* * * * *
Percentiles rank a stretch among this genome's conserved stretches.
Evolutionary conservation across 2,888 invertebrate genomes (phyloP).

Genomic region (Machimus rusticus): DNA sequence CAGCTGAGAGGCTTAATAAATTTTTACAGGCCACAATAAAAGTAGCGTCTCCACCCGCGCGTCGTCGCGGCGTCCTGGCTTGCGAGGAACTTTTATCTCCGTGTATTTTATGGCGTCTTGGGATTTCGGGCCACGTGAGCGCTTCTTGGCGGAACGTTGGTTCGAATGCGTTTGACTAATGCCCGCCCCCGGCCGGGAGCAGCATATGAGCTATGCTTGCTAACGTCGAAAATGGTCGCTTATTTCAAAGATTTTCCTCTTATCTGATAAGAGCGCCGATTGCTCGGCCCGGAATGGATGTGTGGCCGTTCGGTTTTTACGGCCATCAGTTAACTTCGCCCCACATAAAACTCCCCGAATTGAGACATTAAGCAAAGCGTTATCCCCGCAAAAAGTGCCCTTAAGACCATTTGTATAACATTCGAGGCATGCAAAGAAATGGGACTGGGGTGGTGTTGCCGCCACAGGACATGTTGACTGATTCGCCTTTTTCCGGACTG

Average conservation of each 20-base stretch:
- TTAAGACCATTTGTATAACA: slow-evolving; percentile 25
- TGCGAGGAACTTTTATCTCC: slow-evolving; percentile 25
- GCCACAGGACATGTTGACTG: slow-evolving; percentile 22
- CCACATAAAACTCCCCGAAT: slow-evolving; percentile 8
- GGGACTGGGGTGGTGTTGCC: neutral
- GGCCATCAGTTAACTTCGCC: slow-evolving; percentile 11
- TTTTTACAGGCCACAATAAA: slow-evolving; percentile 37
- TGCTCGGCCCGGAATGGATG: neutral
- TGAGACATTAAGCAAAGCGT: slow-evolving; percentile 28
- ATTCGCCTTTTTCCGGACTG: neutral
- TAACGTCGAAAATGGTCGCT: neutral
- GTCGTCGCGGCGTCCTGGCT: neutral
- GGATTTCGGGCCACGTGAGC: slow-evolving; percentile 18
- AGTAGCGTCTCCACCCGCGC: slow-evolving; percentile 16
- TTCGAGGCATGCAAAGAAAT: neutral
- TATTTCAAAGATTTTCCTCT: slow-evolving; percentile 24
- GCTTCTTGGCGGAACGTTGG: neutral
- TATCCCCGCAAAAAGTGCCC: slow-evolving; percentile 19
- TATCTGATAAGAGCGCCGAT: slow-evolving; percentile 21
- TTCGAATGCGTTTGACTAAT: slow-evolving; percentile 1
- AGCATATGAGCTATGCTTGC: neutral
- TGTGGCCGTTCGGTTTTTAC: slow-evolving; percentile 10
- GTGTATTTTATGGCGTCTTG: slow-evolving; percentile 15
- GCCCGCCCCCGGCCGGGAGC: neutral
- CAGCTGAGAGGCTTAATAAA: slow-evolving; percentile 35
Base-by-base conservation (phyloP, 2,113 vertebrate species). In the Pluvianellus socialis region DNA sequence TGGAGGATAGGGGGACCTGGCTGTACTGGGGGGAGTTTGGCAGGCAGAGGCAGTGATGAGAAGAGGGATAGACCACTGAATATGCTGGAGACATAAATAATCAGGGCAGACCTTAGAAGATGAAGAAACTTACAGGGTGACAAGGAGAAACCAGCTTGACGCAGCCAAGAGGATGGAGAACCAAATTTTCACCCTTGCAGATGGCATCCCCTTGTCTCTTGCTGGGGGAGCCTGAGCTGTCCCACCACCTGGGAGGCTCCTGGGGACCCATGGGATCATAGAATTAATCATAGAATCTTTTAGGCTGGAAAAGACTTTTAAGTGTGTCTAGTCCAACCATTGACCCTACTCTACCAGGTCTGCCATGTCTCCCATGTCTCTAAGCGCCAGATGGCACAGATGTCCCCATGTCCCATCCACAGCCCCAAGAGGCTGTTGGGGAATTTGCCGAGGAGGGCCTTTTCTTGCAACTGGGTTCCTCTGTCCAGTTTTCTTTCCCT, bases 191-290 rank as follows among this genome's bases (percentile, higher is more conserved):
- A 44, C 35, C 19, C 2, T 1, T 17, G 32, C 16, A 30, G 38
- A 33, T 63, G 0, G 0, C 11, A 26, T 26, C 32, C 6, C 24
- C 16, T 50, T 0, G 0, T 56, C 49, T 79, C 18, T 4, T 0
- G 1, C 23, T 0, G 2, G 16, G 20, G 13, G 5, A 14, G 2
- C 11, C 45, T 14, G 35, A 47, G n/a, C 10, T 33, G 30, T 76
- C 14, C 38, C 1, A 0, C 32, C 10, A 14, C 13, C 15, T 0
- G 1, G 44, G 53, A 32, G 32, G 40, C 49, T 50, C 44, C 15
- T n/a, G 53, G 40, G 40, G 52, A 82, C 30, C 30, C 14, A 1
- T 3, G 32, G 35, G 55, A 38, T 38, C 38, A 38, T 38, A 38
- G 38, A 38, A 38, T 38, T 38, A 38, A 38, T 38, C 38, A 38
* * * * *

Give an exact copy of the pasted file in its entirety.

Percentiles rank a stretch among this genome's conserved stretches.
Evolutionary conservation across 2,888 invertebrate genomes (phyloP).

Genomic region (Machimus rusticus): DNA sequence CAGCTGAGAGGCTTAATAAATTTTTACAGGCCACAATAAAAGTAGCGTCTCCACCCGCGCGTCGTCGCGGCGTCCTGGCTTGCGAGGAACTTTTATCTCCGTGTATTTTATGGCGTCTTGGGATTTCGGGCCACGTGAGCGCTTCTTGGCGGAACGTTGGTTCGAATGCGTTTGACTAATGCCCGCCCCCGGCCGGGAGCAGCATATGAGCTATGCTTGCTAACGTCGAAAATGGTCGCTTATTTCAAAGATTTTCCTCTTATCTGATAAGAGCGCCGATTGCTCGGCCCGGAATGGATGTGTGGCCGTTCGGTTTTTACGGCCATCAGTTAACTTCGCCCCACATAAAACTCCCCGAATTGAGACATTAAGCAAAGCGTTATCCCCGCAAAAAGTGCCCTTAAGACCATTTGTATAACATTCGAGGCATGCAAAGAAATGGGACTGGGGTGGTGTTGCCGCCACAGGACATGTTGACTGATTCGCCTTTTTCCGGACTG

Average conservation of each 20-base stretch:
- TTAAGACCATTTGTATAACA: slow-evolving; percentile 25
- TGCGAGGAACTTTTATCTCC: slow-evolving; percentile 25
- GCCACAGGACATGTTGACTG: slow-evolving; percentile 22
- CCACATAAAACTCCCCGAAT: slow-evolving; percentile 8
- GGGACTGGGGTGGTGTTGCC: neutral
- GGCCATCAGTTAACTTCGCC: slow-evolving; percentile 11
- TTTTTACAGGCCACAATAAA: slow-evolving; percentile 37
- TGCTCGGCCCGGAATGGATG: neutral
- TGAGACATTAAGCAAAGCGT: slow-evolving; percentile 28
- ATTCGCCTTTTTCCGGACTG: neutral
- TAACGTCGAAAATGGTCGCT: neutral
- GTCGTCGCGGCGTCCTGGCT: neutral
- GGATTTCGGGCCACGTGAGC: slow-evolving; percentile 18
- AGTAGCGTCTCCACCCGCGC: slow-evolving; percentile 16
- TTCGAGGCATGCAAAGAAAT: neutral
- TATTTCAAAGATTTTCCTCT: slow-evolving; percentile 24
- GCTTCTTGGCGGAACGTTGG: neutral
- TATCCCCGCAAAAAGTGCCC: slow-evolving; percentile 19
- TATCTGATAAGAGCGCCGAT: slow-evolving; percentile 21
- TTCGAATGCGTTTGACTAAT: slow-evolving; percentile 1
- AGCATATGAGCTATGCTTGC: neutral
- TGTGGCCGTTCGGTTTTTAC: slow-evolving; percentile 10
- GTGTATTTTATGGCGTCTTG: slow-evolving; percentile 15
- GCCCGCCCCCGGCCGGGAGC: neutral
- CAGCTGAGAGGCTTAATAAA: slow-evolving; percentile 35
Base-by-base conservation (phyloP, 2,113 vertebrate species). In the Pluvianellus socialis region DNA sequence TGGAGGATAGGGGGACCTGGCTGTACTGGGGGGAGTTTGGCAGGCAGAGGCAGTGATGAGAAGAGGGATAGACCACTGAATATGCTGGAGACATAAATAATCAGGGCAGACCTTAGAAGATGAAGAAACTTACAGGGTGACAAGGAGAAACCAGCTTGACGCAGCCAAGAGGATGGAGAACCAAATTTTCACCCTTGCAGATGGCATCCCCTTGTCTCTTGCTGGGGGAGCCTGAGCTGTCCCACCACCTGGGAGGCTCCTGGGGACCCATGGGATCATAGAATTAATCATAGAATCTTTTAGGCTGGAAAAGACTTTTAAGTGTGTCTAGTCCAACCATTGACCCTACTCTACCAGGTCTGCCATGTCTCCCATGTCTCTAAGCGCCAGATGGCACAGATGTCCCCATGTCCCATCCACAGCCCCAAGAGGCTGTTGGGGAATTTGCCGAGGAGGGCCTTTTCTTGCAACTGGGTTCCTCTGTCCAGTTTTCTTTCCCT, bases 191-290 rank as follows among this genome's bases (percentile, higher is more conserved):
- A 44, C 35, C 19, C 2, T 1, T 17, G 32, C 16, A 30, G 38
- A 33, T 63, G 0, G 0, C 11, A 26, T 26, C 32, C 6, C 24
- C 16, T 50, T 0, G 0, T 56, C 49, T 79, C 18, T 4, T 0
- G 1, C 23, T 0, G 2, G 16, G 20, G 13, G 5, A 14, G 2
- C 11, C 45, T 14, G 35, A 47, G n/a, C 10, T 33, G 30, T 76
- C 14, C 38, C 1, A 0, C 32, C 10, A 14, C 13, C 15, T 0
- G 1, G 44, G 53, A 32, G 32, G 40, C 49, T 50, C 44, C 15
- T n/a, G 53, G 40, G 40, G 52, A 82, C 30, C 30, C 14, A 1
- T 3, G 32, G 35, G 55, A 38, T 38, C 38, A 38, T 38, A 38
- G 38, A 38, A 38, T 38, T 38, A 38, A 38, T 38, C 38, A 38